Vivienne Westwood, Cristobal Balenciaga, Hubert de Givenchy and Ralph Lauren are the most recent designers to be featured in the ‘Vogue On’ series in association with Quadrille Publishing. Recently the authors of these editions, went to the Victoria & Albert Museum to talk about their forthcoming books, and what makes these designers so important.
Alexandra Shulman, Editor of British Vogue, comments “Vogue On offers an authoritative overview of the work of the 20th century’s most influential designers. Unique access to the treasures of the Vogue library combined with concise, elegant and informed writing ensure that this series is an unmissable addition to any student or enthusiast of fashion’s library.”
Vivienne Westwood is written about by Linda Watson, who regards Westwood as the ultimate maverick, who helped create punk, fetish wear for the office and restyled Harris tweed as well platforms and the crinoline. Now Westwood uses her collections to reflect her political causes, most notably the environment and human rights. For over 40 years Westwood has dominated all those who wish to be alternative but still fabulous, and it is a credit to her skill and vision how many of her early designs are still as popular today as they were then.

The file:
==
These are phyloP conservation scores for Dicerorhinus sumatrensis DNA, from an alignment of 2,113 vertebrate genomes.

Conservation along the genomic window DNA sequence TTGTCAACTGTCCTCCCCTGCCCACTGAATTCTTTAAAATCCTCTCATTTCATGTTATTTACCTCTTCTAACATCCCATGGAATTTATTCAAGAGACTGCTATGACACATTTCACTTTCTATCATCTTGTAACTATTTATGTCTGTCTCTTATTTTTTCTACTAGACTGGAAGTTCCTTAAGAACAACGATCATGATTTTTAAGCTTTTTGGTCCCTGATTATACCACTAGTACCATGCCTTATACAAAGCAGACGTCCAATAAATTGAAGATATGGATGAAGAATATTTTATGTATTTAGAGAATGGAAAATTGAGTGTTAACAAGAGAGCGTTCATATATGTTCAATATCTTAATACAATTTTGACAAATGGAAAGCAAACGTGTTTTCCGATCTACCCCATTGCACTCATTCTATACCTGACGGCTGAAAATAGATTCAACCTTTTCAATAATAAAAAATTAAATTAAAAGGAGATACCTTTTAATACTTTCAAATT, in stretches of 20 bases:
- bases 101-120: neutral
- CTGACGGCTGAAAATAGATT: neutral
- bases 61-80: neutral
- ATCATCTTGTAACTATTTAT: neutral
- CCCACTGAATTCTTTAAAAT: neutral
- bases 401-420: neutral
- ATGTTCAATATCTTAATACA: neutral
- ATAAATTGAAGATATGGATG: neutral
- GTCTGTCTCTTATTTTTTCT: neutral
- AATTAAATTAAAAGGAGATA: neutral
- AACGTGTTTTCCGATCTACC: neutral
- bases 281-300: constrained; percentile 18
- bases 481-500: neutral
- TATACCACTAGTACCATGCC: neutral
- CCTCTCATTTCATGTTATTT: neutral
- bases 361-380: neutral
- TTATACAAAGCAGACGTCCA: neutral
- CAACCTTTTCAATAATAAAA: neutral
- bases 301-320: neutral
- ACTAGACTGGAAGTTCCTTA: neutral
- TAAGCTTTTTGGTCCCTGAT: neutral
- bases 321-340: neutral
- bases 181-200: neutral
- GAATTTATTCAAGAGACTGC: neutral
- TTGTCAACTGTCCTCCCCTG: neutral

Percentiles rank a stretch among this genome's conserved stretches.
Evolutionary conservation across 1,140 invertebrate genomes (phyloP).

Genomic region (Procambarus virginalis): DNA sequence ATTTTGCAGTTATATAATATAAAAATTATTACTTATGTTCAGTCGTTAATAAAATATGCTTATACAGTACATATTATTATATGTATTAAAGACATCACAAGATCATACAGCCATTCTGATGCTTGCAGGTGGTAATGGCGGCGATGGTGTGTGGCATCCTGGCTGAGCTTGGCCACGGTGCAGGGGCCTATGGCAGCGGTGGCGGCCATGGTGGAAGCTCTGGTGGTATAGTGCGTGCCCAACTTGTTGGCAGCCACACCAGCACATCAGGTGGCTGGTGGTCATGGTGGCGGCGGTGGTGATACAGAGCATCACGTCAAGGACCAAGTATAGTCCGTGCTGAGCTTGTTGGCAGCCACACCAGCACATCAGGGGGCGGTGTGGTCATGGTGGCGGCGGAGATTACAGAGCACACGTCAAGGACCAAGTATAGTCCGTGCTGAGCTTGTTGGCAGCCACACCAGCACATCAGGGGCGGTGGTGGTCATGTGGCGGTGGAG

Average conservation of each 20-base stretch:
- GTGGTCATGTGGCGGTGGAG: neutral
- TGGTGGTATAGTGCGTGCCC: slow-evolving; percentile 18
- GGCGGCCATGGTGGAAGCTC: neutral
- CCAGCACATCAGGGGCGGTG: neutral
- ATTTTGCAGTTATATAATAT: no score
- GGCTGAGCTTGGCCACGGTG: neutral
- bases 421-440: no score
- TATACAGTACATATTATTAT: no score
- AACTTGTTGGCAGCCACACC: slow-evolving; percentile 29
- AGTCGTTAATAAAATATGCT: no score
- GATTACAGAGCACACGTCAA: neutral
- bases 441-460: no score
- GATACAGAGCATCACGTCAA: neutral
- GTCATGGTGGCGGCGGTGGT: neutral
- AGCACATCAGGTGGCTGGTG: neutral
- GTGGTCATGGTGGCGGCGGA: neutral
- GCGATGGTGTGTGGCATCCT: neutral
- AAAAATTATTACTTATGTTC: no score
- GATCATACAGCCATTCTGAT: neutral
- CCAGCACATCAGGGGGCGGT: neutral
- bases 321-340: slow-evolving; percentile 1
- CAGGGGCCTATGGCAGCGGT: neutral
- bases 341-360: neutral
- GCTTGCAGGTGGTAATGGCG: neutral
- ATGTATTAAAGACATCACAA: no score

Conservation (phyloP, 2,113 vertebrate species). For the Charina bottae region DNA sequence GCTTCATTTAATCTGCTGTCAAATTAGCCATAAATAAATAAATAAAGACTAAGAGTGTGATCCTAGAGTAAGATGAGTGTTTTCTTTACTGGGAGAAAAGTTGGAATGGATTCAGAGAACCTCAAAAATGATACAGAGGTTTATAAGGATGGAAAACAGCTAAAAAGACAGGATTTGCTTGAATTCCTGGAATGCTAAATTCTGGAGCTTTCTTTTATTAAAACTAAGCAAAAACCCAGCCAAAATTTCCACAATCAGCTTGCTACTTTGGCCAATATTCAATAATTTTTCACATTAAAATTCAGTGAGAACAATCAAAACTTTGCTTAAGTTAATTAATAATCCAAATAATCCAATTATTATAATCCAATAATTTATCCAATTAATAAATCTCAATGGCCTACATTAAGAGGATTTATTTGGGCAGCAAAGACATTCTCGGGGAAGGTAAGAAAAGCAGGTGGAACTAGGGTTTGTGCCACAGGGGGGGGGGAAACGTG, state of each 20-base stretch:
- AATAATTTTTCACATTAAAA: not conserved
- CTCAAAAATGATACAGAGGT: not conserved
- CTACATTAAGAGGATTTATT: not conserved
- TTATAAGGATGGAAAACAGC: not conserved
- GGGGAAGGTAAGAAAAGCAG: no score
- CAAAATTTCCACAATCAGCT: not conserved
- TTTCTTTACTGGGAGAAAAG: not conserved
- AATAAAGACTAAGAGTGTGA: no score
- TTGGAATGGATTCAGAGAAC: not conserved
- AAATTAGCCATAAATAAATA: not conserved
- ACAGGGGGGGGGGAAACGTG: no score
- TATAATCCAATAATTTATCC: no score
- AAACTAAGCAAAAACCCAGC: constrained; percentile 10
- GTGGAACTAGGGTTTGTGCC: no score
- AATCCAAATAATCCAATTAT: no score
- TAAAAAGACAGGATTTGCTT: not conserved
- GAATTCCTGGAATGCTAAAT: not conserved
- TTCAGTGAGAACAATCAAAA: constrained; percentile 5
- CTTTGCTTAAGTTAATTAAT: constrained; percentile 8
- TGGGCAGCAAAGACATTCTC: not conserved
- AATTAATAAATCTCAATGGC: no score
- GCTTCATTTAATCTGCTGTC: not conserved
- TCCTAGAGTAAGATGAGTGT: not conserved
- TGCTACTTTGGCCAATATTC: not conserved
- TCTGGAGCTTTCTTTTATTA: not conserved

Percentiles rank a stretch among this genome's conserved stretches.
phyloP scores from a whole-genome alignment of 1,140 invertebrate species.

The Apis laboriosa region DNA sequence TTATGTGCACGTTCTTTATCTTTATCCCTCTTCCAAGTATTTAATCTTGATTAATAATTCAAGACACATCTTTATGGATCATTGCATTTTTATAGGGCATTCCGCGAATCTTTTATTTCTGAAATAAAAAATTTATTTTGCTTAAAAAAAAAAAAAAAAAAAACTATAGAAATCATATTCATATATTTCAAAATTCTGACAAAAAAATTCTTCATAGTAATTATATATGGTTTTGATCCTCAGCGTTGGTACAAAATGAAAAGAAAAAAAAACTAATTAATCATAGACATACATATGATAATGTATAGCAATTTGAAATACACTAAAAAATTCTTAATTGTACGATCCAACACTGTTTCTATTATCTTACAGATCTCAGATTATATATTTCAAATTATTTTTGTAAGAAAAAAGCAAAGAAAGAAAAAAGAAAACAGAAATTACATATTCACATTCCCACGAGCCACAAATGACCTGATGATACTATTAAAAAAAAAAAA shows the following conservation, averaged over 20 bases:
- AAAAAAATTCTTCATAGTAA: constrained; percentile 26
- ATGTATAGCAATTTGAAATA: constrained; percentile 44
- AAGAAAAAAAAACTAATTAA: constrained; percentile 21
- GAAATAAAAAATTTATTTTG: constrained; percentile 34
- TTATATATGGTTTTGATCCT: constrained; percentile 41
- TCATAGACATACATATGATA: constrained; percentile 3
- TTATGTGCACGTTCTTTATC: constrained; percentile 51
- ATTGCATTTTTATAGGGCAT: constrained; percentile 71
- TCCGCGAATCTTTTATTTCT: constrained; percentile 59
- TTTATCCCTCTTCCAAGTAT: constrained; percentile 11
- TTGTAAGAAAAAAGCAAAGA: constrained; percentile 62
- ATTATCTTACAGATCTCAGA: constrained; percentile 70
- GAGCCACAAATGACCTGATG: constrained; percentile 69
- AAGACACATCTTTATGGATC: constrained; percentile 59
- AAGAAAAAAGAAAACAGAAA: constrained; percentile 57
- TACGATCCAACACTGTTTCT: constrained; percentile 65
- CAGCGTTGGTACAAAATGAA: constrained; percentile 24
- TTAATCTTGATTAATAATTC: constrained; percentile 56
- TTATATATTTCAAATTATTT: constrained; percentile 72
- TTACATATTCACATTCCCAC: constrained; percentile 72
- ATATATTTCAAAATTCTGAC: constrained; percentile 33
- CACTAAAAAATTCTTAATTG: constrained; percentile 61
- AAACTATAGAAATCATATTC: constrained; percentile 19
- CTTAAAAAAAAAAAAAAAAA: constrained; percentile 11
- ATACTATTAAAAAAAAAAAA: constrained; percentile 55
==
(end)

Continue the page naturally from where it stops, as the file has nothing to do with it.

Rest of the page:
Ralph Lauren, by Kathleen Baird-Murray discusses the profound effect that Ralph Lauren has had upon the fashion industry. Looking to men’s tailoring for inspiration when he started out, Ralph Lauren has given us so many iconic designs, such as reworking an American take on the British upper-class, rejuvinating the polo shirt and even revamping Hamptons blue-blood style. Understanding the need to provide his brand with a recognisable entity, Ralph Lauren has surpassed all that was expected to create a 50 year legacy.
Cristobal Balenciaga, discussed by Susan Irvine, shows us that Balenciaga’s influence over fashion, frequently referred to as the master of proportion and line. Known to some as the greatest couturier, Balenciaga experimented with volume, rarely using structure or pinning. Balenciaga, gave us the cabbage cape, the sack dress, and the barrell suit, all of which challenged the waisted, overtly feminine designs that Dior was producing at the time. His flat refusal to partake in any marketing or self-promotion, left Balenciaga as somewhat of an engima, as he preferred to allow his clothes to speak for themselves.
Hubert De Givenchy, recounted by Drusilla Beyfus, made us see that although hugely influenced by Balenciaga, Givenchy understood the need to be an ambassador of his brand and self-promotion. Givenchy imbued his clothes with a femininity and sexuality as well as retaining his love of minimalism. His first collection was based on separates, now an obvious concept, yet at the time was somewhat revolutionary. Famously having dressed Audrey Hepburn, in ‘that’ little black dress, in Breakfast at Tiffany’s, Givenchy has since been credited with having dressed many of the most glamorous women of the last 50 years, including Elizabeth Taylor, Jackie Kennedy and Deborah Carr.
Each book brings something new to these recognisable and legendary designers, allowing the reader an insight into their lives and designs.
(Each book £15 from Quadrille Publishing)